Linda Knight Seccaspina was born in Cowansville, Quebec about the same time as the wheel was invented and the first time she realized she could tell a tale was when she got caught passing her smutty stories around in Grade 7 at CHS by Mrs. Blinn. When Derek "Wheels" Wheeler from Degrassi Jr. High died in 2010, Linda wrote her own obituary. Some people said she should think about a career in writing obituaries. Before she laid her fingers to a keyboard, Linda owned the eclectic store Flash Cadilac and Savannah Devilles in Ottawa from 1976-1996. After writing for years about things that she cared about or pissed her off she finally found her calling. Is it sex drugs and rock n' roll you might ask? No, it is history. Seeing that her very first boyfriend in Grade 5 (who she won a Twist contest with in the 60s) is the head of the Brome Misissiquoi Historical Society and also specializes in local history back in Quebec, she finds that quite funny. She writes every single day and is also a columnist for Hometown News and Screamin's Mamas. She is a volunteer for the Carleton Place and Beckwith Heritage Museum, an admin for the Lanark County Genealogical Society Facebook page, and a local guest speaker. She has been now labelled an historian by the locals which in her mind is wrong. You see she will never be like the iconic local Lanark County historian Howard Morton Brown, nor like famed local writer Mary Cook. She proudly calls herself The National Enquirer Historical writer of Lanark County, and that she can live with. Linda has been called the most stubborn woman in Lanark County, and has requested her ashes to be distributed in any Casino parking lot as close to any Wheel of Fortune machine as you can get. But since she wrote her obituary, most people assume she's already dead. Linda has published six books, "Menopausal Woman From the Corn," "Cowansville High Misremembered," "Naked Yoga, Twinkies and Celebrities," "Cancer Calls Collect," "The Tilted Kilt-Vintage Whispers of Carleton Place," and "Flashbacks of Little Miss Flash Cadilac." All are available at Amazon in paperback and Kindle. Linda's books are for sale on Amazon or at Wisteria · 62 Bridge Street · Carleton Place, Ottawa, Canada, and at the Carleton Place and Beckwith Heritage Museum · 267 Edmund Street · Carleton Place, Ottawa, Canada--Appleton Museum-Mississippi Textile Mill and Mill Street Books and Heritage House Museum and The Artists Loft in Smith Falls.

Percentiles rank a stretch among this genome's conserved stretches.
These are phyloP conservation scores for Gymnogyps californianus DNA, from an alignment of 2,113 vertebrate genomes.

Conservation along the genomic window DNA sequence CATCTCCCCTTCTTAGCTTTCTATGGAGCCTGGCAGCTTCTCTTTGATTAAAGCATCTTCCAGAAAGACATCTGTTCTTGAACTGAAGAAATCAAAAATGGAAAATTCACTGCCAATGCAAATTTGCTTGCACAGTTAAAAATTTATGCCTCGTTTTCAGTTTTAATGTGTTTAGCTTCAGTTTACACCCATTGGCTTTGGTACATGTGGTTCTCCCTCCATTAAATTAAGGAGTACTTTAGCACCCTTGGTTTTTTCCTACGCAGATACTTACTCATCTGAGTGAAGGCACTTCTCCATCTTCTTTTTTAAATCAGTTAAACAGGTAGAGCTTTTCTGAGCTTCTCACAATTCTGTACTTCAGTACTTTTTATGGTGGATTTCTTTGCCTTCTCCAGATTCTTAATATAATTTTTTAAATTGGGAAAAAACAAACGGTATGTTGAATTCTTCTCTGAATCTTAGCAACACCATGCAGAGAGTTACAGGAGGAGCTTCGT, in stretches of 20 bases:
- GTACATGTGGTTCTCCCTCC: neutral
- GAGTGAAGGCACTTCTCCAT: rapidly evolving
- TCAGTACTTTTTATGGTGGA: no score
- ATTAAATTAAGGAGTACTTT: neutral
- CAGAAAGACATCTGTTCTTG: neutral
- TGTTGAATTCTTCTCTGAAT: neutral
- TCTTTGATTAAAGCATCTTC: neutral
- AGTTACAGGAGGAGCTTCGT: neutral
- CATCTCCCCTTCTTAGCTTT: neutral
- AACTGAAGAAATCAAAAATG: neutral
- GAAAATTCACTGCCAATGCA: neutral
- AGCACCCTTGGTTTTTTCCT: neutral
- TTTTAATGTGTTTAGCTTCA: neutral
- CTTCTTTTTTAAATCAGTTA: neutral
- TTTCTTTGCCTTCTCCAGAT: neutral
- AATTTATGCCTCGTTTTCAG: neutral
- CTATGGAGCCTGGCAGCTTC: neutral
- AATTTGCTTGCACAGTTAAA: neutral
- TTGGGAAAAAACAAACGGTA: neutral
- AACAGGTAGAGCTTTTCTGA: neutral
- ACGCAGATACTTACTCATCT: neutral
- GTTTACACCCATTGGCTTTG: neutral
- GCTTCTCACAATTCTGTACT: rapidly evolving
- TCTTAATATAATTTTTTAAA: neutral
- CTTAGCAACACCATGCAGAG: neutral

6 responses »

  1. Dear Mrs. Knight,

    If you could I would love to get in touch with you and get a copy of this article as well as the images you used. I would also like to know where you found all this info. My grandmother Hindalea (Hindy) is Larry’s third child and also third daughter. Larry married Betty Claman in 1934 and they had 5 children. Larry passed away in 2002. This article made my grandmother very happy and we would love to keep it on record for our family.



  2. The Roxy Theatre was under the management of Bob Jack in my youth but the price of admission for the Saturday matinee remained at fifteen cents. The quarter that I was given as an allowance would gain me entrance to the movie (a cartoon short, a serial and a “B” Western) and leave ten cents to be spent on popcorn at the “show” or a comic book at Mac Williams Drugstore on the way home.

    Perhaps a correction is in order. I seem to recall it was Bill Irwin, not Irvine who owned the Playfair Bowling Alley, initially at the corner or Bridge and Mill streets (two lanes I believe) and later at the current location across from the Post Office. Mr. Irwin sold the bowling alley to Laurie Melrose and went into the real estate business.